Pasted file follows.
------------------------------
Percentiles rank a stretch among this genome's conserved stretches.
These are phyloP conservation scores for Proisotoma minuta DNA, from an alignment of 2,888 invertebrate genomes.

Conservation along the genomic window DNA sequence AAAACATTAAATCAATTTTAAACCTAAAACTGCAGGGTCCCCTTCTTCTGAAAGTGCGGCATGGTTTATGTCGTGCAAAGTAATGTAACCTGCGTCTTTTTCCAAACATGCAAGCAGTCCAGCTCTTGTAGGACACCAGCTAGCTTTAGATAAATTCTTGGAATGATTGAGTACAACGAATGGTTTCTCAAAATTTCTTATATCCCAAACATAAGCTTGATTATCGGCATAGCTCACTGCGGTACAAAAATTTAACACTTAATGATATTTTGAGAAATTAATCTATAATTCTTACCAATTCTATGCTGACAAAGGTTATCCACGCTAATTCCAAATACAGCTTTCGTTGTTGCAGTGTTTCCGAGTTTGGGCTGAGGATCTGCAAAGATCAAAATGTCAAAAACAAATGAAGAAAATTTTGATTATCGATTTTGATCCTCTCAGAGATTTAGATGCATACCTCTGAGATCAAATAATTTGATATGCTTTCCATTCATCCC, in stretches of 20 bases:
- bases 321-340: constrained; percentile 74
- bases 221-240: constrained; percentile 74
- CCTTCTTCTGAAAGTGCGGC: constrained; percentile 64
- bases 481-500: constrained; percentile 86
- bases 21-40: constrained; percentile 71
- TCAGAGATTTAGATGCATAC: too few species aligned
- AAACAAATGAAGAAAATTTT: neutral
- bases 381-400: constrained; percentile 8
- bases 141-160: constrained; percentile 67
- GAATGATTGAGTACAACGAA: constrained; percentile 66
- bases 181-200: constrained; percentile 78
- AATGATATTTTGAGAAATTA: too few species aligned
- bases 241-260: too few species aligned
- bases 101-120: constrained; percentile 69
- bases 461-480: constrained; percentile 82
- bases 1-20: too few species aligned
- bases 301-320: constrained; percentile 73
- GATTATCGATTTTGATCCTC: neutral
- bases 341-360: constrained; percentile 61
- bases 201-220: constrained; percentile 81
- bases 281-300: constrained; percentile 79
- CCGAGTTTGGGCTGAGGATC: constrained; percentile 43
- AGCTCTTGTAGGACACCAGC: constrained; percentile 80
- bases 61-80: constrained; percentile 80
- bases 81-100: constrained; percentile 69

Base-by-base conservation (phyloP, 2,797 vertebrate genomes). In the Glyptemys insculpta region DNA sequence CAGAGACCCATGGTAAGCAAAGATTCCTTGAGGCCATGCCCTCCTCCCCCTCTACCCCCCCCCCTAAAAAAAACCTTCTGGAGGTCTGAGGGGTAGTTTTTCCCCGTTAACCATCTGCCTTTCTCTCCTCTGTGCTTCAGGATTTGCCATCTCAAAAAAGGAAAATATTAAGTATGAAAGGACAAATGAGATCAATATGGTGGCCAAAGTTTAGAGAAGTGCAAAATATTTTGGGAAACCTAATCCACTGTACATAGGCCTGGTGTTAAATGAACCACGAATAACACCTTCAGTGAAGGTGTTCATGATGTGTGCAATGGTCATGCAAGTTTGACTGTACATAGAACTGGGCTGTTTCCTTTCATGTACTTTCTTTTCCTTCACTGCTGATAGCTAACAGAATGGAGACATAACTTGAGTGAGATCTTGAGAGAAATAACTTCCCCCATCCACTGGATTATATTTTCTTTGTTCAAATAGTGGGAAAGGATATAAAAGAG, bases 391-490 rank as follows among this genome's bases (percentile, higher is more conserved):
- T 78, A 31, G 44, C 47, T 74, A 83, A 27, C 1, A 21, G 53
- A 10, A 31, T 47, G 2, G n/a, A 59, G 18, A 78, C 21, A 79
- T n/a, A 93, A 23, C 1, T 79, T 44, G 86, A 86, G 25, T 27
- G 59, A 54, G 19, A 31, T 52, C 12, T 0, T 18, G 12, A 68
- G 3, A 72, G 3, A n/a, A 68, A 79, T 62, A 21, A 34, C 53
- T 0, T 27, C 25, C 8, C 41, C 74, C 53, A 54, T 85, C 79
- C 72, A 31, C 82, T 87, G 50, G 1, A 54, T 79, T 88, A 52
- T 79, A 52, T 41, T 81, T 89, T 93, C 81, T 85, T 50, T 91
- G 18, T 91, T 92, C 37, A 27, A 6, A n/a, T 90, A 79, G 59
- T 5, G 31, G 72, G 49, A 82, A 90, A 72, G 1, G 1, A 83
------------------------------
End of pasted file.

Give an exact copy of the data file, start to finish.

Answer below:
Percentiles rank a stretch among this genome's conserved stretches.
These are phyloP conservation scores for Proisotoma minuta DNA, from an alignment of 2,888 invertebrate genomes.

Conservation along the genomic window DNA sequence AAAACATTAAATCAATTTTAAACCTAAAACTGCAGGGTCCCCTTCTTCTGAAAGTGCGGCATGGTTTATGTCGTGCAAAGTAATGTAACCTGCGTCTTTTTCCAAACATGCAAGCAGTCCAGCTCTTGTAGGACACCAGCTAGCTTTAGATAAATTCTTGGAATGATTGAGTACAACGAATGGTTTCTCAAAATTTCTTATATCCCAAACATAAGCTTGATTATCGGCATAGCTCACTGCGGTACAAAAATTTAACACTTAATGATATTTTGAGAAATTAATCTATAATTCTTACCAATTCTATGCTGACAAAGGTTATCCACGCTAATTCCAAATACAGCTTTCGTTGTTGCAGTGTTTCCGAGTTTGGGCTGAGGATCTGCAAAGATCAAAATGTCAAAAACAAATGAAGAAAATTTTGATTATCGATTTTGATCCTCTCAGAGATTTAGATGCATACCTCTGAGATCAAATAATTTGATATGCTTTCCATTCATCCC, in stretches of 20 bases:
- bases 321-340: constrained; percentile 74
- bases 221-240: constrained; percentile 74
- CCTTCTTCTGAAAGTGCGGC: constrained; percentile 64
- bases 481-500: constrained; percentile 86
- bases 21-40: constrained; percentile 71
- TCAGAGATTTAGATGCATAC: too few species aligned
- AAACAAATGAAGAAAATTTT: neutral
- bases 381-400: constrained; percentile 8
- bases 141-160: constrained; percentile 67
- GAATGATTGAGTACAACGAA: constrained; percentile 66
- bases 181-200: constrained; percentile 78
- AATGATATTTTGAGAAATTA: too few species aligned
- bases 241-260: too few species aligned
- bases 101-120: constrained; percentile 69
- bases 461-480: constrained; percentile 82
- bases 1-20: too few species aligned
- bases 301-320: constrained; percentile 73
- GATTATCGATTTTGATCCTC: neutral
- bases 341-360: constrained; percentile 61
- bases 201-220: constrained; percentile 81
- bases 281-300: constrained; percentile 79
- CCGAGTTTGGGCTGAGGATC: constrained; percentile 43
- AGCTCTTGTAGGACACCAGC: constrained; percentile 80
- bases 61-80: constrained; percentile 80
- bases 81-100: constrained; percentile 69

Base-by-base conservation (phyloP, 2,797 vertebrate genomes). In the Glyptemys insculpta region DNA sequence CAGAGACCCATGGTAAGCAAAGATTCCTTGAGGCCATGCCCTCCTCCCCCTCTACCCCCCCCCCTAAAAAAAACCTTCTGGAGGTCTGAGGGGTAGTTTTTCCCCGTTAACCATCTGCCTTTCTCTCCTCTGTGCTTCAGGATTTGCCATCTCAAAAAAGGAAAATATTAAGTATGAAAGGACAAATGAGATCAATATGGTGGCCAAAGTTTAGAGAAGTGCAAAATATTTTGGGAAACCTAATCCACTGTACATAGGCCTGGTGTTAAATGAACCACGAATAACACCTTCAGTGAAGGTGTTCATGATGTGTGCAATGGTCATGCAAGTTTGACTGTACATAGAACTGGGCTGTTTCCTTTCATGTACTTTCTTTTCCTTCACTGCTGATAGCTAACAGAATGGAGACATAACTTGAGTGAGATCTTGAGAGAAATAACTTCCCCCATCCACTGGATTATATTTTCTTTGTTCAAATAGTGGGAAAGGATATAAAAGAG, bases 391-490 rank as follows among this genome's bases (percentile, higher is more conserved):
- T 78, A 31, G 44, C 47, T 74, A 83, A 27, C 1, A 21, G 53
- A 10, A 31, T 47, G 2, G n/a, A 59, G 18, A 78, C 21, A 79
- T n/a, A 93, A 23, C 1, T 79, T 44, G 86, A 86, G 25, T 27
- G 59, A 54, G 19, A 31, T 52, C 12, T 0, T 18, G 12, A 68
- G 3, A 72, G 3, A n/a, A 68, A 79, T 62, A 21, A 34, C 53
- T 0, T 27, C 25, C 8, C 41, C 74, C 53, A 54, T 85, C 79
- C 72, A 31, C 82, T 87, G 50, G 1, A 54, T 79, T 88, A 52
- T 79, A 52, T 41, T 81, T 89, T 93, C 81, T 85, T 50, T 91
- G 18, T 91, T 92, C 37, A 27, A 6, A n/a, T 90, A 79, G 59
- T 5, G 31, G 72, G 49, A 82, A 90, A 72, G 1, G 1, A 83